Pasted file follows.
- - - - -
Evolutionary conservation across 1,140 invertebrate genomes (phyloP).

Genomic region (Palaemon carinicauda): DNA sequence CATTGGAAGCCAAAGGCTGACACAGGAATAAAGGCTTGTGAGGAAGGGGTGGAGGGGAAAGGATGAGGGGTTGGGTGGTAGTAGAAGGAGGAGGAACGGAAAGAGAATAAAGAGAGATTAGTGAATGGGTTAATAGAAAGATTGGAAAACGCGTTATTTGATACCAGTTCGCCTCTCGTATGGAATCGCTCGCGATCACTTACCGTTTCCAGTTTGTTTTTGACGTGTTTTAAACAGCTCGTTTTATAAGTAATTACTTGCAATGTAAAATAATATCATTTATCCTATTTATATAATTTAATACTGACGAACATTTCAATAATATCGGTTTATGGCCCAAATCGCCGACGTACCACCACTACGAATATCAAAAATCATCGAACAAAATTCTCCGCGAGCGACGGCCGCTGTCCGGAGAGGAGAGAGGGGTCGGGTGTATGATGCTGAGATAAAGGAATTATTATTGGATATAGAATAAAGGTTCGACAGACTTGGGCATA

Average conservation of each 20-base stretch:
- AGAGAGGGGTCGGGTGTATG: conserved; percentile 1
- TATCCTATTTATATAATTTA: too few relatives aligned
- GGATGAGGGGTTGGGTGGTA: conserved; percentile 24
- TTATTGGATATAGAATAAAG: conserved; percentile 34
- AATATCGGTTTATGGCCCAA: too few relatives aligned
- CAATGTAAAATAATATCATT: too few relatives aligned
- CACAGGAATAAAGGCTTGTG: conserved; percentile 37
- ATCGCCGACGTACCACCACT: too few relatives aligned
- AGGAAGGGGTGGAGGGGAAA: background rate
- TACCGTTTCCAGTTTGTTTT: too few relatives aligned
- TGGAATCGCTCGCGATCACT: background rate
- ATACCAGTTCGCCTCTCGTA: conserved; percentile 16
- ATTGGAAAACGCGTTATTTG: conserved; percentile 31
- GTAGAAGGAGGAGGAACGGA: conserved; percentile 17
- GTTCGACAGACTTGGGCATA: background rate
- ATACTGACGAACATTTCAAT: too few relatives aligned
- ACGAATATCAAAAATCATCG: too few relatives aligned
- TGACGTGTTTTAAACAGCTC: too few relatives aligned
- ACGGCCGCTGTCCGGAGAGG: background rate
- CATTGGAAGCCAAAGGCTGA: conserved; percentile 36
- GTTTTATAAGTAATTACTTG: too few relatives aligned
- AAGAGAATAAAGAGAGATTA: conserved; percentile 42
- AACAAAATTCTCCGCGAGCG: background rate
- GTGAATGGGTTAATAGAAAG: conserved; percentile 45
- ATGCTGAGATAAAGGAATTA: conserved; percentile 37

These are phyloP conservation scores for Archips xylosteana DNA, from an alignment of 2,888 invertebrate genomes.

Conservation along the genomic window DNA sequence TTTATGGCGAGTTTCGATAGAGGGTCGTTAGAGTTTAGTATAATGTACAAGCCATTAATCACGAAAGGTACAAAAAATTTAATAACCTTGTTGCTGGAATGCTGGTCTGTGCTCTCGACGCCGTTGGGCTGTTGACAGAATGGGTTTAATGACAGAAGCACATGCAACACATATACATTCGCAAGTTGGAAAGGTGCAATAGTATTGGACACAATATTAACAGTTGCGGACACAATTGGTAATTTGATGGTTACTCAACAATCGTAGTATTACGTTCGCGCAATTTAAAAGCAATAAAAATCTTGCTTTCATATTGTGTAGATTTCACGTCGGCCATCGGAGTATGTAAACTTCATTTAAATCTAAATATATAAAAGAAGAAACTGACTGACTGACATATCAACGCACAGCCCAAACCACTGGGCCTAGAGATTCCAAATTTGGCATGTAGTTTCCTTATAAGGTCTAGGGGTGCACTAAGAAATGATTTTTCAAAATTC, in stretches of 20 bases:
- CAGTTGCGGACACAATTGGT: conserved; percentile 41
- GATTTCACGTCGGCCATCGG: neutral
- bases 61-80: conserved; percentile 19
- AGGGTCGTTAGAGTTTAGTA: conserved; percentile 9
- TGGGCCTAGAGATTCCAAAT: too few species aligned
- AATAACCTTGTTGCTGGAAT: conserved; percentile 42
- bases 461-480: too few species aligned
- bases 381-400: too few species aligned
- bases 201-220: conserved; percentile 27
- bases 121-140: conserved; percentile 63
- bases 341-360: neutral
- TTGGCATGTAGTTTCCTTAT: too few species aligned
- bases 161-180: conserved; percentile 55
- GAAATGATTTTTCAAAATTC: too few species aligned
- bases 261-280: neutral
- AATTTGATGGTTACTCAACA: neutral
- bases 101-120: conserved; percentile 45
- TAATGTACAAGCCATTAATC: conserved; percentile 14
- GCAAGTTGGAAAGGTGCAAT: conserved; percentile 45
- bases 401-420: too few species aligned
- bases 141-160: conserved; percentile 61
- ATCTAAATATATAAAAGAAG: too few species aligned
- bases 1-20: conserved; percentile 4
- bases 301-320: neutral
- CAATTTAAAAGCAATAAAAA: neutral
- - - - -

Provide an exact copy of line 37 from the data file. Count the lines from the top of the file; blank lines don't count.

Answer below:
- bases 461-480: too few species aligned